One of last year's biggest pop music surprises was Paul Young's American bomb.
One of Britain's top singers, Young was supposed to be the next English conqueror, overwhelming the American pop scene the way Duran Duran and Culture Club had done.
But his first solo album, "No Parlez," a hit overseas, fizzled here. The main single, "Wherever I Lay My Hat," a remake of a Marvin Gaye song, was a blast of white-hot soul; it too was a commercial U.S. dud. His performances on an American concert tour were generally lauded but couldn't compensate for the flop records.
"I was a little devastated," Young acknowledged. "The ego gets knocked around a bit, but it recovers. I thought it would happen as quickly here for me as it did in Europe. What happened here wasn't what I expected."
It wasn't what many pop observers had expected either. In the blue-eyed soul ranks, he's near the top--as good as Daryl Hall, and probably superior on ballads. Young's voice has that husky, grainy quality that's ideal for soul.
But a hit single has turned his U.S. disaster into triumph. "Everytime You Go Away," from his current "The Secret of Association" album, climbed to the top of the Billboard magazine pop singles chart.
Young is touring again, appearing tonight at the Greek Theatre. If this show is anything like his last one in April at the Wiltern Theatre, it should be filled with those seething soul vocals and assorted James Brown-style moves. In April, he was a bottomless pit of energy.
Young has been a soul music fanatic ever since he was a youngster. But in those days, none of his buddies shared that passion.
"They were into rock," Young recalled. "I was against the grain with soul. I had problems finding people to play with, but I had to play that music. I loved it so much."
What was it about soul music that appealed to him?
"The texture, the energy, the emotion, the expression--you name it," he replied.
Young didn't ignore rock in his early days. He just liked it performed in a certain way, with soul--the way Paul Rodgers, the superb rock singer then with Free, did it, which powerfully influenced Young's style.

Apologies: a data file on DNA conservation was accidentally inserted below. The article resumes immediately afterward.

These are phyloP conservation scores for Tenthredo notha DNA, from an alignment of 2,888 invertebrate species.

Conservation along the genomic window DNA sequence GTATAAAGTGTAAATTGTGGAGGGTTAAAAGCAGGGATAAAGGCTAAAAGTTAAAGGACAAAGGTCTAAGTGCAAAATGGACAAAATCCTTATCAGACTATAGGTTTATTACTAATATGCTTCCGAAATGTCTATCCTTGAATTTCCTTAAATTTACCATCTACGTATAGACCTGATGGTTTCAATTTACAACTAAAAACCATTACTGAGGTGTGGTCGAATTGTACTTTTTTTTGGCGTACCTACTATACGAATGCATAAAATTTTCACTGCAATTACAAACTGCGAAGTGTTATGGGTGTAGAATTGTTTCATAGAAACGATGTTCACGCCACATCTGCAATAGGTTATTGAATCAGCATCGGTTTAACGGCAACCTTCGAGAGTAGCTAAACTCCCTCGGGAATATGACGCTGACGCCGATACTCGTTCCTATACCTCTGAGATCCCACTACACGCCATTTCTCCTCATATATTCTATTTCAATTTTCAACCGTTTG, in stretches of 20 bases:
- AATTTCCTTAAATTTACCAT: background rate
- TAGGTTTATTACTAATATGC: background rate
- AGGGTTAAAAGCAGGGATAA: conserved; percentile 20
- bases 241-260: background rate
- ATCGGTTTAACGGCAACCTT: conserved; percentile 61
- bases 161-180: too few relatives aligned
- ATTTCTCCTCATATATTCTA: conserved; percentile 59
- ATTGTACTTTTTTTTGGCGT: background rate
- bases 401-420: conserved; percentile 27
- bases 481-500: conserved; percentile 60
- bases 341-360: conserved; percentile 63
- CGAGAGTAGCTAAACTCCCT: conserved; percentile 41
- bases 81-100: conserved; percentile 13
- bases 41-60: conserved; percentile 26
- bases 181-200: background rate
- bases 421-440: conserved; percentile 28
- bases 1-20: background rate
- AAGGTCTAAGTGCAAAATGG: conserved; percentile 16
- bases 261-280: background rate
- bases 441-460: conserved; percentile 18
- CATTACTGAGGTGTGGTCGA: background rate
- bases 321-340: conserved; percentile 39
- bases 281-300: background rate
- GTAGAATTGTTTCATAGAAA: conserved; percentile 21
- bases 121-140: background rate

Young started to shape his rock 'n' soul style in the '70s in an amateurish pop-rock outfit called Streetband, which recorded two albums and then was mercifully wiped out by the onslaught of punk. In his next band, the rock 'n' soul Q-Tips, he was able to concentrate more on soul. Though a bust at recording, this was a popular live group for more than three years. For Young, the best thing about Q-Tips was that it was a springboard to a solo career.
"We made one studio album and one live album, but it was obvious we weren't going anywhere," he said. "But there was interest in me as a soloist. When I was offered a solo deal, I decided to take it."
In 1983, he recorded "No Parlez." The first two singles weren't hits in England but the third, "Wherever I Lay My Hat," went to No. 1 on the English charts, paving the way for his American debut.
At 29, Young isn't particularly thrilled with one aspect of his image. Many consider him a teen idol, meaning he's coveted by screaming teen-age girls.
"It all started in England with my first hit," he explained, somewhat apologetically. "My first hit was a ballad. It's romantic. That's what they like."
Does he discourage the legions of shrieking young ladies? "No, I wouldn't do that, but I don't encourage it either," he replied. "I don't want to be labeled a teen idol. Then people don't take your music that seriously, and you don't last very long."
Young's albums reflect his varied tastes--particularly "The Secret of Association." Experimenting with different kinds of songs, like the country-flavored "Everything Must Change," his accents are on quality and his personal taste rather than commerciality. Why else would he include Tom Waits' somber "Soldier's Things"?
But he does recognize the need for commerciality. That's why he used "Everytime You Go Away," a Daryl Hall composition that appears on Hall and Oates' "Voices" album.
"My album ("The Secret of Association") needed a commercial track," he said. "Everything on it is so different. It's like a musical maze. I thought people might find it hard to listen to, even my hard-core fans. You need a gateway into the album, something to make it accessible. A publisher sent me 'Everytime You Go Away' and I eventually used that as the commercial song."
Initially, Young didn't want to use it: "It was too obvious, too commercial, too rock 'n' soul. Now I'm glad I changed my mind about it."